Electricity bills are often ludicrously high thanks to our energy-intensive modern world, but every now and then, thanks to the forces of nature, a metaphorical miracle takes place. As reported by Quartz, Germany just experienced such a phenomenon when a particularly bright and sunny day supercharged their solar and wind power sectors.
Around 1 p.m. on May 8, the nation’s renewable energy generating facilities were supplying around 55 gigawatts of the 63 gigawatts being consumed – about 87 percent of the total electricity consumption. With the addition of the country’s conventional power plants, the output actually exceeded the national demand. This energy surplus meant that, for a brief time, energy prices were actually negative, meaning consumers were effectively being paid to consume electricity.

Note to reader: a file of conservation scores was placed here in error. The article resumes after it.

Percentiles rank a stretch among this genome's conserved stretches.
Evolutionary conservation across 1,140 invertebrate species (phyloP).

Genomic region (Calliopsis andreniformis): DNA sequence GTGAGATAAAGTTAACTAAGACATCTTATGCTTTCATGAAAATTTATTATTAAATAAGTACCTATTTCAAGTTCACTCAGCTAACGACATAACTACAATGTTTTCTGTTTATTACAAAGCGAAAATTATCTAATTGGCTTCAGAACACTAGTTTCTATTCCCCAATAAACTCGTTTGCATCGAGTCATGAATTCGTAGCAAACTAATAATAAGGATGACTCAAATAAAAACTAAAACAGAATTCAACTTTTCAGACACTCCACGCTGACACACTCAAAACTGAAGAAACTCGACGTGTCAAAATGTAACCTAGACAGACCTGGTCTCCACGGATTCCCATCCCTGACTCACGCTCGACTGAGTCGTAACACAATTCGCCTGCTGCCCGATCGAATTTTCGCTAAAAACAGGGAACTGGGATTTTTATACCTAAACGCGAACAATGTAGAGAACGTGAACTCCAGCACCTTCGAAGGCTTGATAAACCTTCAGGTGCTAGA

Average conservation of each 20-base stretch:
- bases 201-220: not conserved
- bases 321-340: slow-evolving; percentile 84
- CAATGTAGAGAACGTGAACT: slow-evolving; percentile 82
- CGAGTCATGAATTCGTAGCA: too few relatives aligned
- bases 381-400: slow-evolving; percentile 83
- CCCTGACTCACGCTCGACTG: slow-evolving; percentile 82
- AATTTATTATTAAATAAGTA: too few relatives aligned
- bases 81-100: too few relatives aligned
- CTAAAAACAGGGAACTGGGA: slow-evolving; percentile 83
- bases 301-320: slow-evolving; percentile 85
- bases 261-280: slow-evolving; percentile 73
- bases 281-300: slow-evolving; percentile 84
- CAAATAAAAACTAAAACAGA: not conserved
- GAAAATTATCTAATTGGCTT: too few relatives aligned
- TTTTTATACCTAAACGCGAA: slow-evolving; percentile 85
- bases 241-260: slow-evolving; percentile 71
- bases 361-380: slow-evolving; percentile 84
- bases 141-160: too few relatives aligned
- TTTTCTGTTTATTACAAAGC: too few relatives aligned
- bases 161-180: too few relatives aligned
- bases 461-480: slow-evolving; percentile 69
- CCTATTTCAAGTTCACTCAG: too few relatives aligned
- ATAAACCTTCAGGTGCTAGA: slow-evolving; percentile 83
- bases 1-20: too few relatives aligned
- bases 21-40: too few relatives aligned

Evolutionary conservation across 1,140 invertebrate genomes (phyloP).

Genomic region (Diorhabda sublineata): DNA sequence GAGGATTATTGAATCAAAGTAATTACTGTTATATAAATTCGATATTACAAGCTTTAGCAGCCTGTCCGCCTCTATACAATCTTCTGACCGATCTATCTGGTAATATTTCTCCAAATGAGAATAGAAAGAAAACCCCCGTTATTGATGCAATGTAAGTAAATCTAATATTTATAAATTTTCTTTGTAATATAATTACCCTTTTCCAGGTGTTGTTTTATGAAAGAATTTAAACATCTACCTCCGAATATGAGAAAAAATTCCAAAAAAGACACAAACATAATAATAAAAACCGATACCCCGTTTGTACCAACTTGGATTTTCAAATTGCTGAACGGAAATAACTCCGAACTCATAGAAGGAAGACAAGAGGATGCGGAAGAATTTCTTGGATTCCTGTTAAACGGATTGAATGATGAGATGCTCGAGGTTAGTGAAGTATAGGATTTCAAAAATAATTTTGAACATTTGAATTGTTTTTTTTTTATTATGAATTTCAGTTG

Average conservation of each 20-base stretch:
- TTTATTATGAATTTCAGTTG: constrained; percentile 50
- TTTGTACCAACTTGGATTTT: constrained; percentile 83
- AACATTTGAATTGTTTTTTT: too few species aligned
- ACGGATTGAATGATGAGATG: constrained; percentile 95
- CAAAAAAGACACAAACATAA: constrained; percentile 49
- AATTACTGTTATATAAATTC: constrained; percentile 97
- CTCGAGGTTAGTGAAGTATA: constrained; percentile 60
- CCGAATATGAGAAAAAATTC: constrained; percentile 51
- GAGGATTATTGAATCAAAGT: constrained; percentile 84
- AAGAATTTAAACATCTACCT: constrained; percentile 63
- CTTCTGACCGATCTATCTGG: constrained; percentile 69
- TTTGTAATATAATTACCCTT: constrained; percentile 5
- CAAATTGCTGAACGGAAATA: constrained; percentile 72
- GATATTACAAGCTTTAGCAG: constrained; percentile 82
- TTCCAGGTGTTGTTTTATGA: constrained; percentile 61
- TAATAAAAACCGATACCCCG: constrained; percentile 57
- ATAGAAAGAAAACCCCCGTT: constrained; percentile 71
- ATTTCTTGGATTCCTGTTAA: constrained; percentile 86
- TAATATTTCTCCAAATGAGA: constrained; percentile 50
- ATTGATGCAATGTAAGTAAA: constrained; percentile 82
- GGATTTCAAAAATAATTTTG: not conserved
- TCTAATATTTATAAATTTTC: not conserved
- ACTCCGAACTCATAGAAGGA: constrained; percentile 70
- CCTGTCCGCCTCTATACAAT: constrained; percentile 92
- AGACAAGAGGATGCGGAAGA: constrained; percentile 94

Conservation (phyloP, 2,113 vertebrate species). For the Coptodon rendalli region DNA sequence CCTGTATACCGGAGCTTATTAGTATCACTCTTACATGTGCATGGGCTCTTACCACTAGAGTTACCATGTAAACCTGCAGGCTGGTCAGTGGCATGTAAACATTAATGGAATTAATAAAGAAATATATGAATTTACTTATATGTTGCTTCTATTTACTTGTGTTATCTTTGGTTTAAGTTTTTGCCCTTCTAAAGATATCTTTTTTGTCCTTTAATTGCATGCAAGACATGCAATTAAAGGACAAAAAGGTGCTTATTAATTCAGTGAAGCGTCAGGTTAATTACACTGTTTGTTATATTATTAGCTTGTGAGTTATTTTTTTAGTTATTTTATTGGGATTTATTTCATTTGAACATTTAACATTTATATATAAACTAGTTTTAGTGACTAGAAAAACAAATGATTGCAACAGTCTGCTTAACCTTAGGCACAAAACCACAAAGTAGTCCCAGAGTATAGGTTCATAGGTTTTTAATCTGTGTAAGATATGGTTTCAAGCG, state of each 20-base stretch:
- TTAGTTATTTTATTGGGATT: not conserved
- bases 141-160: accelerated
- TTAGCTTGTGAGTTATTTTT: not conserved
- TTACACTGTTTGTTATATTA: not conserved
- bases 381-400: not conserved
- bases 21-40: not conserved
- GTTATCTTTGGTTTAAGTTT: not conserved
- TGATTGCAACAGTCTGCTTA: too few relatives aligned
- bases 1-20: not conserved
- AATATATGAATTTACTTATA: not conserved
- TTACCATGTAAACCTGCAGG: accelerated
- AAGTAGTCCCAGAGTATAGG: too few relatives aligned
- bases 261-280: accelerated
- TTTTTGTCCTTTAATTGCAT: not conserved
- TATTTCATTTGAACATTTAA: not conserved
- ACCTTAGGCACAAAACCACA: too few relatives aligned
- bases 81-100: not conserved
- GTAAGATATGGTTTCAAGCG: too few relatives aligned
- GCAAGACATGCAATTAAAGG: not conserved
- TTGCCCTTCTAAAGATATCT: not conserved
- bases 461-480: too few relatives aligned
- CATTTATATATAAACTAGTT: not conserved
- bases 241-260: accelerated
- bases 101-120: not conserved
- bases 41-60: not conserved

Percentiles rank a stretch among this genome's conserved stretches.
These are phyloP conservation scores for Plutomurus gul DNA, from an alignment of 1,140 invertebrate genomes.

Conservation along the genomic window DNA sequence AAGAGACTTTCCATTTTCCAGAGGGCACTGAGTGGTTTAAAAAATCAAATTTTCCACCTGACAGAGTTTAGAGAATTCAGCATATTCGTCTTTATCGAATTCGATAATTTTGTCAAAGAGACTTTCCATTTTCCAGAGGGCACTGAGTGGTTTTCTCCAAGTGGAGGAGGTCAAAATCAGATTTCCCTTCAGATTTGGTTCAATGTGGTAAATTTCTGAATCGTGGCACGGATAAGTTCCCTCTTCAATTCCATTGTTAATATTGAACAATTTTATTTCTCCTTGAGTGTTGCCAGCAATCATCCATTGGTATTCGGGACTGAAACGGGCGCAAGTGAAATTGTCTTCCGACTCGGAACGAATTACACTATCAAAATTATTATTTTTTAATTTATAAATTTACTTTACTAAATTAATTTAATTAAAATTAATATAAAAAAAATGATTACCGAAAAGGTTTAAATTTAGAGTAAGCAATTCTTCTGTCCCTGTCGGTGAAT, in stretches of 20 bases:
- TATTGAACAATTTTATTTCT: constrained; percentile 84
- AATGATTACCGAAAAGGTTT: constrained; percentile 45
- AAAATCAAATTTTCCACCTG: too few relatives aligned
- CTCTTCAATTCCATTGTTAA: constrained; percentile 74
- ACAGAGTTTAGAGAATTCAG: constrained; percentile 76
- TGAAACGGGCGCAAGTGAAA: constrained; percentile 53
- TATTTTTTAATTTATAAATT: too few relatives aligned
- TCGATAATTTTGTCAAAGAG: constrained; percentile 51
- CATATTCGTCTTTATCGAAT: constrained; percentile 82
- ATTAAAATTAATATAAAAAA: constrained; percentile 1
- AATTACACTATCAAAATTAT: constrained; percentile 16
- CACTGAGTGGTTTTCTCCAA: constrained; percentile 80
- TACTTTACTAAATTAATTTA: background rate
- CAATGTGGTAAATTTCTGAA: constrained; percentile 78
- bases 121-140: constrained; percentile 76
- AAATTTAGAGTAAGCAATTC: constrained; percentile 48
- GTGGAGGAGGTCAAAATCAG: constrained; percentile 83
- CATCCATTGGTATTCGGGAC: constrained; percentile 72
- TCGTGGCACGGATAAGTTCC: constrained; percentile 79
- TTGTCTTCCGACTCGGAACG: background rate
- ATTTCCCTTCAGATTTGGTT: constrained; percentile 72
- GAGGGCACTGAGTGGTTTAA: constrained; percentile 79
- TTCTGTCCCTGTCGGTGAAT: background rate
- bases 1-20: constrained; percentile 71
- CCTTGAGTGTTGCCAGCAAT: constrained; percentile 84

A similar feat occurred in Denmark last year, when a terrifically windy day boosted their wind power sector so much that these turbines alone generated 140 percent of the nation’s electricity demand, with the excess energy being exported to Germany, Norway, and Sweden.
According to a United Nations report, Germany intends to be one of the frontrunners when it comes to renewable energy; it has pledged to be powered entirely by renewable energy sources by 2050, an ambitious feat to say the least. Days like May 8 serve to give this ambition genuine credibility.
Source: IFL Science